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My dentist is pushing for me to to get deep cleaning, or periodontal treatment. I apparently have a couple spots where deep pockets have formed between tooth and gum (4 mm, one spot is 5). I'm highly skeptical. I suspect they are pushing an expensive procedure. They've shown me the test numbers and they do show a slight increase over 3 years. But I still want to know how beneficial this process really is. Anyone else have any experience?
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Thanks for your reply. I reviewed 3 years of pocket numbers with the hygienist last visit. I have about six 4's and one or two 5's. No 6's at all. The staff really said nothing about deep cleaning until 4 months ago, when they changed me from a 6 month cleaning schedule to a 4 month schedule. Then there was unexpected news about my pockets and a push to get the deep cleaning. At present, I have conditionally agreed while the get a preapproval. Any adice you might have based on this info?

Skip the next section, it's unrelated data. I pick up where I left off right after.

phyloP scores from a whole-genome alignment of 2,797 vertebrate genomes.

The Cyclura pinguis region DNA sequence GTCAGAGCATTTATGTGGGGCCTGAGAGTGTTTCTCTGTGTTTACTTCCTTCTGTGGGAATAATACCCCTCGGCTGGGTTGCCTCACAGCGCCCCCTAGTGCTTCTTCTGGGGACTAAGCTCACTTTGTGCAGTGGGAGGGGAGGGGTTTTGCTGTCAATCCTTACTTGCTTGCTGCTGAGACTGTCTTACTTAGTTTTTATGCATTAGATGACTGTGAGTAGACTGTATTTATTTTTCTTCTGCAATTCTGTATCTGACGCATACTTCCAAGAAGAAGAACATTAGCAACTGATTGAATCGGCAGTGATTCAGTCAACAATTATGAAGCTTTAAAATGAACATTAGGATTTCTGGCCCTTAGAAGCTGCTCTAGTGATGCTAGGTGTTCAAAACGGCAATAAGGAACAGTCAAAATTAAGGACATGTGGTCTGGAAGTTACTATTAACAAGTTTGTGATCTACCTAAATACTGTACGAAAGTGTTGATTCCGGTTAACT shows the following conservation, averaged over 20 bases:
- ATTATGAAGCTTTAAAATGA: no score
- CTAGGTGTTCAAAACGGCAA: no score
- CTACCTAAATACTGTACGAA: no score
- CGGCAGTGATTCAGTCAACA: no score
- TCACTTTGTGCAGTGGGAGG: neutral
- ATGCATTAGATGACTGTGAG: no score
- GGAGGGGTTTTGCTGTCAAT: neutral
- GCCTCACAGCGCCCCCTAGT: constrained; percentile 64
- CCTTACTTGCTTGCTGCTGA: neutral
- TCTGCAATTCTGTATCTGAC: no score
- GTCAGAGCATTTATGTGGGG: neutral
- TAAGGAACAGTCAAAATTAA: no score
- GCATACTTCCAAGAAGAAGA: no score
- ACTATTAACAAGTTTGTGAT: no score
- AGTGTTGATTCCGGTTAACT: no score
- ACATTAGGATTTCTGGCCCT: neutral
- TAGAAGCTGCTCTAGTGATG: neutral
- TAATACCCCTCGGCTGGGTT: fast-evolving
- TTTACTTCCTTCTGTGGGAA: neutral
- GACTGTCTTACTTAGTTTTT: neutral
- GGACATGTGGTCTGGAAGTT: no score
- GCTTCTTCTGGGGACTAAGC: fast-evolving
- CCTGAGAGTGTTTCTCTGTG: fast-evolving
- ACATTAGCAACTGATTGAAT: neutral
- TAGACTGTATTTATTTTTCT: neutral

Hi Joe...I still maintain you just need a regular cleaning. I do agree with a 4 month schedule as I think everyone can benefit from this. You have to understand that the perio probe is a subjective read. They are usually marked in 3 mm increments. Therefore a reading of a 4 could really be a 3 on the borderline. I like to call any 4 reading just gingivitis which is usually resolved with plaque and tartar removal. In any event, I think you would be safe to forego the deep quad scaling and just stick to a 4 month cleaning regime.
Please don't take this the wrong way, but if Joe has had 4-5 mm readings (indicating gingivitis) for 3 years and regular cleaning has not been sufficient to reduce these pockets, is that not a reason for concern?
When I went to the periodontist and had a deep cleaning done, I had only 3s and a couple of 4s. I had the deep cleaning and now am on a 3 month cleaning schedule rotating between the periodontist and the regular dentist.